That is very tough, to overcome that attachment and understand what it means to have renunciation. Because if we think we're going to now have good health, and a young, strong healthy body, and a good mind, and all these things – we're very, very attached to these things. And so what does this intermediate scope mean? That I don't want any of that anymore? I want to become a liberated being; an arhat? What in the world does that mean? Does that mean I'm never going to see my friends again? I mean, it's very, very difficult to have even a conception of what it would be to be a liberated being.

That's it. So it's very difficult to go beyond the wish for continuing to have better rebirths, precious human rebirths – with friends, and wealth, and circumstances, and to live in a peaceful time, and everything's so wonderful, etc. I'm talking about the Dharma things. How about being attached to the worldly things? I'll be young, and I'll be falling in love again and all these sort of pleasures. Especially as we become older in this lifetime and we think how wonderful it would be to have everything that – you know – all my senses, I can see better, hear better, have more energy, be more attractive than other people if I were young again. And so, "I wish for a precious human rebirth" becomes very much mixed with a wish to be young again. So these are the things, if you're looking at this intermediate scope seriously, that we have to consider and work with. And I must admit that this is a really difficult step. Not that bodhichitta's even more difficult; I mean I want to liberate every being that currently is reborn as an insect, come on. It's really sincere about that.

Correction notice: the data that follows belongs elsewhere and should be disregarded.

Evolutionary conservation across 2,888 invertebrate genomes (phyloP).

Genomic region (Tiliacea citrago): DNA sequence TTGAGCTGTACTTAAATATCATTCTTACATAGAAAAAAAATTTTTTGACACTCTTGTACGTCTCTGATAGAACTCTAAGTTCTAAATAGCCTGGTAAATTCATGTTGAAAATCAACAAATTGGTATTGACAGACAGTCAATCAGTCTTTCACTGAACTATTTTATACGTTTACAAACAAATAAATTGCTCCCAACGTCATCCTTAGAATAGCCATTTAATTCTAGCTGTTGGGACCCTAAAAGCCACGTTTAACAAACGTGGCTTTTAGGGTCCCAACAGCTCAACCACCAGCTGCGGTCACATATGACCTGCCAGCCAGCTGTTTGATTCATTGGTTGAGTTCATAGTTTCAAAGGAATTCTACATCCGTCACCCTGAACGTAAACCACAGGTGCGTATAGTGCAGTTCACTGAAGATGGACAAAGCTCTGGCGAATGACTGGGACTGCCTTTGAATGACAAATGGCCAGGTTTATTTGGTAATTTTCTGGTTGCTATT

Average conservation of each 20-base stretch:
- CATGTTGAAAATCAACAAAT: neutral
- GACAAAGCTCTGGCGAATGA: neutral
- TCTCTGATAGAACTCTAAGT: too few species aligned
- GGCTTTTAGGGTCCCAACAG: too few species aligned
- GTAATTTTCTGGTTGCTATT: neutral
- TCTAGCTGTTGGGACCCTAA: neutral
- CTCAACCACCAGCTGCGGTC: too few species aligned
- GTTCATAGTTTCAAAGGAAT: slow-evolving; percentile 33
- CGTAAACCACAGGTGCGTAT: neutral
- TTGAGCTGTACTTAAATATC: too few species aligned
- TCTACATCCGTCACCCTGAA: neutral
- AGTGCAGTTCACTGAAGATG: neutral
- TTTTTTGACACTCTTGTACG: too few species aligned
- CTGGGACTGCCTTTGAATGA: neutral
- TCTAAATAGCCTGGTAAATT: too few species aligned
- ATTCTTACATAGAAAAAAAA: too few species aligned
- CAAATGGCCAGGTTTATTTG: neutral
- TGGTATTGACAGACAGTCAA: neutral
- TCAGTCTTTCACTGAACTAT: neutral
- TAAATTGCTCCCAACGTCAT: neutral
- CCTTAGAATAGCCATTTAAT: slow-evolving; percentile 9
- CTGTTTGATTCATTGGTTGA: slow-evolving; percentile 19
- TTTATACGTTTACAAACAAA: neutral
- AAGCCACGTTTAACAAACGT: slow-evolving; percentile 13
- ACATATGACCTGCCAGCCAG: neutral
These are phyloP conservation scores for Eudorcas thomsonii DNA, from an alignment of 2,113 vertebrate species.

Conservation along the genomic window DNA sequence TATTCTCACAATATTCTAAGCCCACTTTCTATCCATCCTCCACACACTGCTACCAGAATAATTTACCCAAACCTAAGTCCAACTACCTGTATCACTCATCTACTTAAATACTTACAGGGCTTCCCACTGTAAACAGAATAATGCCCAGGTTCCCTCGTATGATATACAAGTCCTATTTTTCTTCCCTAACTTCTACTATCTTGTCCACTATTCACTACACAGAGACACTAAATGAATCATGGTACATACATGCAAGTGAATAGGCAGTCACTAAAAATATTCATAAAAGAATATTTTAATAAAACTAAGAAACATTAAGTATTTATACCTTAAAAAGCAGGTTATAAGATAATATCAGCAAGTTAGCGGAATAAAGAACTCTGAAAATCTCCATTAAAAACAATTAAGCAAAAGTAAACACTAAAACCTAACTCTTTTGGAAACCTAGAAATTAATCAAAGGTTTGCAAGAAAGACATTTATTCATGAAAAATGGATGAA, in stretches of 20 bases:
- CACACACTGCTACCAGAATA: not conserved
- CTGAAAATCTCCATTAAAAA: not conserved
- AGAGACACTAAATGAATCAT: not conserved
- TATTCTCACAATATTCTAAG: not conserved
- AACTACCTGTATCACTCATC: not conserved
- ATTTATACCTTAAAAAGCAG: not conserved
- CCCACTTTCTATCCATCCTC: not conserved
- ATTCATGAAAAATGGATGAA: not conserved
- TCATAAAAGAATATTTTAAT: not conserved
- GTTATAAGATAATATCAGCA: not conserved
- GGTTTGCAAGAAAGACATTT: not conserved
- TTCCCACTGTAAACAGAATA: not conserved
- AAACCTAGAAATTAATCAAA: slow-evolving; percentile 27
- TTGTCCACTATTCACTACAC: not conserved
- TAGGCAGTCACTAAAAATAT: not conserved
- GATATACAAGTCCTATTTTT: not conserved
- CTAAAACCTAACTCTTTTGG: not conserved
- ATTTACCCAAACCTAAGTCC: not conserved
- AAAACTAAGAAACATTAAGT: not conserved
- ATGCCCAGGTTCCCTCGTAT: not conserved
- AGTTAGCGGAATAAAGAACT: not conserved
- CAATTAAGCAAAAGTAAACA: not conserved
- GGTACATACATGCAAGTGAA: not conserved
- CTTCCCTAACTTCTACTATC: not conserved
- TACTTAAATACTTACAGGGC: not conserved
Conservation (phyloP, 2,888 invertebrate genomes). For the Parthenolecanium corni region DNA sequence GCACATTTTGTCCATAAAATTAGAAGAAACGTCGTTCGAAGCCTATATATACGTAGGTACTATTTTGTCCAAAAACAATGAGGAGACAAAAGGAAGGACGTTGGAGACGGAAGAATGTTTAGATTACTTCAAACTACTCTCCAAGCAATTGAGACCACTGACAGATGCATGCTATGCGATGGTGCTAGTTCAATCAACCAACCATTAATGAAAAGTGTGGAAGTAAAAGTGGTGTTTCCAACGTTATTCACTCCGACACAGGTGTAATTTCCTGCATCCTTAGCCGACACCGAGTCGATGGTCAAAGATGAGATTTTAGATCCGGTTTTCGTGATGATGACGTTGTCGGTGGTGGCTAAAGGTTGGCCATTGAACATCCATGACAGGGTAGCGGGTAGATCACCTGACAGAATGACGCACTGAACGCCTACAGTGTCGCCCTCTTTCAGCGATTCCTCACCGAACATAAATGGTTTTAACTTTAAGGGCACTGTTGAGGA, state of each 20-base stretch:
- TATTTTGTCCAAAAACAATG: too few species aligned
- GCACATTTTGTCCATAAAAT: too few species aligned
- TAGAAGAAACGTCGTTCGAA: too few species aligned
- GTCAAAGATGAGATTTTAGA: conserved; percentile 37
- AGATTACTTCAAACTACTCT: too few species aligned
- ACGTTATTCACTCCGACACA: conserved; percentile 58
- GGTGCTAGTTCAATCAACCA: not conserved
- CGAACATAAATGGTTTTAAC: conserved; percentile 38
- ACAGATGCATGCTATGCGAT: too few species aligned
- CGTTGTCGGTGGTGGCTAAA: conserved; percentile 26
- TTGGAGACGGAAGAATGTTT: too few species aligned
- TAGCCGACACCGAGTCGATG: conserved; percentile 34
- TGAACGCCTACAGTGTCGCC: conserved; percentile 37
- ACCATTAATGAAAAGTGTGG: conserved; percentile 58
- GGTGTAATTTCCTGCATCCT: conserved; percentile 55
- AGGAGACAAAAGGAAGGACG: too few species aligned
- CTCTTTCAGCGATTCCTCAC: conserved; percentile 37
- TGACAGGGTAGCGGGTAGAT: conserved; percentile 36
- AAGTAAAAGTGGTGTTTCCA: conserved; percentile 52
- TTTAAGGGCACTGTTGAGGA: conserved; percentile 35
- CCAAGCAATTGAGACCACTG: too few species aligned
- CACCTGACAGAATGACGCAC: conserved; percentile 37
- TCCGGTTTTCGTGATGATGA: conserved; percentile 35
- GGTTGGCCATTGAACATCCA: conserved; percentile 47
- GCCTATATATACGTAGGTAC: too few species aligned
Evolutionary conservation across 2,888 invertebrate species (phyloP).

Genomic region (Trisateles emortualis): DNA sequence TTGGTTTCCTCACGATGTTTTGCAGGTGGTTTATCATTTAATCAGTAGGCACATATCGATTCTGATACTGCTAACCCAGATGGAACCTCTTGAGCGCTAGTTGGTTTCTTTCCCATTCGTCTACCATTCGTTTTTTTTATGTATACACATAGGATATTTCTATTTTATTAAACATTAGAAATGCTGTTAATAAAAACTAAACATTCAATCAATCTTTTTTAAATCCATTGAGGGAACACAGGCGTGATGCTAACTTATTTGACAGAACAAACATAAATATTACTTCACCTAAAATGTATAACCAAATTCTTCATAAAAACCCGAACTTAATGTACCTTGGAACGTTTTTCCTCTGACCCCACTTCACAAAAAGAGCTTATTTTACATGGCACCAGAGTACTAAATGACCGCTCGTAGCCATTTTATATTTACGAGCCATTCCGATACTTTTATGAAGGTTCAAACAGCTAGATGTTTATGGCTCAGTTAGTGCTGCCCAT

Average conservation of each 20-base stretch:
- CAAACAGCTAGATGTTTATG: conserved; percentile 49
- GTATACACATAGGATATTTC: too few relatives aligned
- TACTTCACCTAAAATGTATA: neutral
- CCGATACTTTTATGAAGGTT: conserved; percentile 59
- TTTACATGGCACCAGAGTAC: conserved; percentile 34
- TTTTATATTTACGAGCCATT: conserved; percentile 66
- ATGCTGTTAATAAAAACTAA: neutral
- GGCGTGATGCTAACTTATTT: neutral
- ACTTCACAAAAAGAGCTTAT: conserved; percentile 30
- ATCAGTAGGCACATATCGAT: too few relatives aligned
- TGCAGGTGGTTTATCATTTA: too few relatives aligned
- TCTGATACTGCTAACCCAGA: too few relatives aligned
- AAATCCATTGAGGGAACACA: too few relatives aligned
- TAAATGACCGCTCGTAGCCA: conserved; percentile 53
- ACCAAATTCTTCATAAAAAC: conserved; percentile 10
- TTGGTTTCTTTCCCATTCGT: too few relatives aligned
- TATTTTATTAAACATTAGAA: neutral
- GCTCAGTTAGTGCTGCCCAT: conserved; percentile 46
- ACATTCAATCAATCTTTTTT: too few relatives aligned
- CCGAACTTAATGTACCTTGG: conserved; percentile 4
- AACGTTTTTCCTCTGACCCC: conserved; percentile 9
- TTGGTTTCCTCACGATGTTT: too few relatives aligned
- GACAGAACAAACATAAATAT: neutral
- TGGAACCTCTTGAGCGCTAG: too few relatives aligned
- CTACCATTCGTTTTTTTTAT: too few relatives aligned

So where do we even start to work on this? This is not an easy question. I must add a little bit – what should we say – I'm a little bit, what to say, not decisive in terms of what would be the best order of the issues that we need to work on. I suppose one of the more perplexing issues here is what would it be like to be a liberated being, to be an arhat. If that's what I'm aiming to be, it would be really nice to have a clear idea of what I'm getting myself into, if I become an arhat.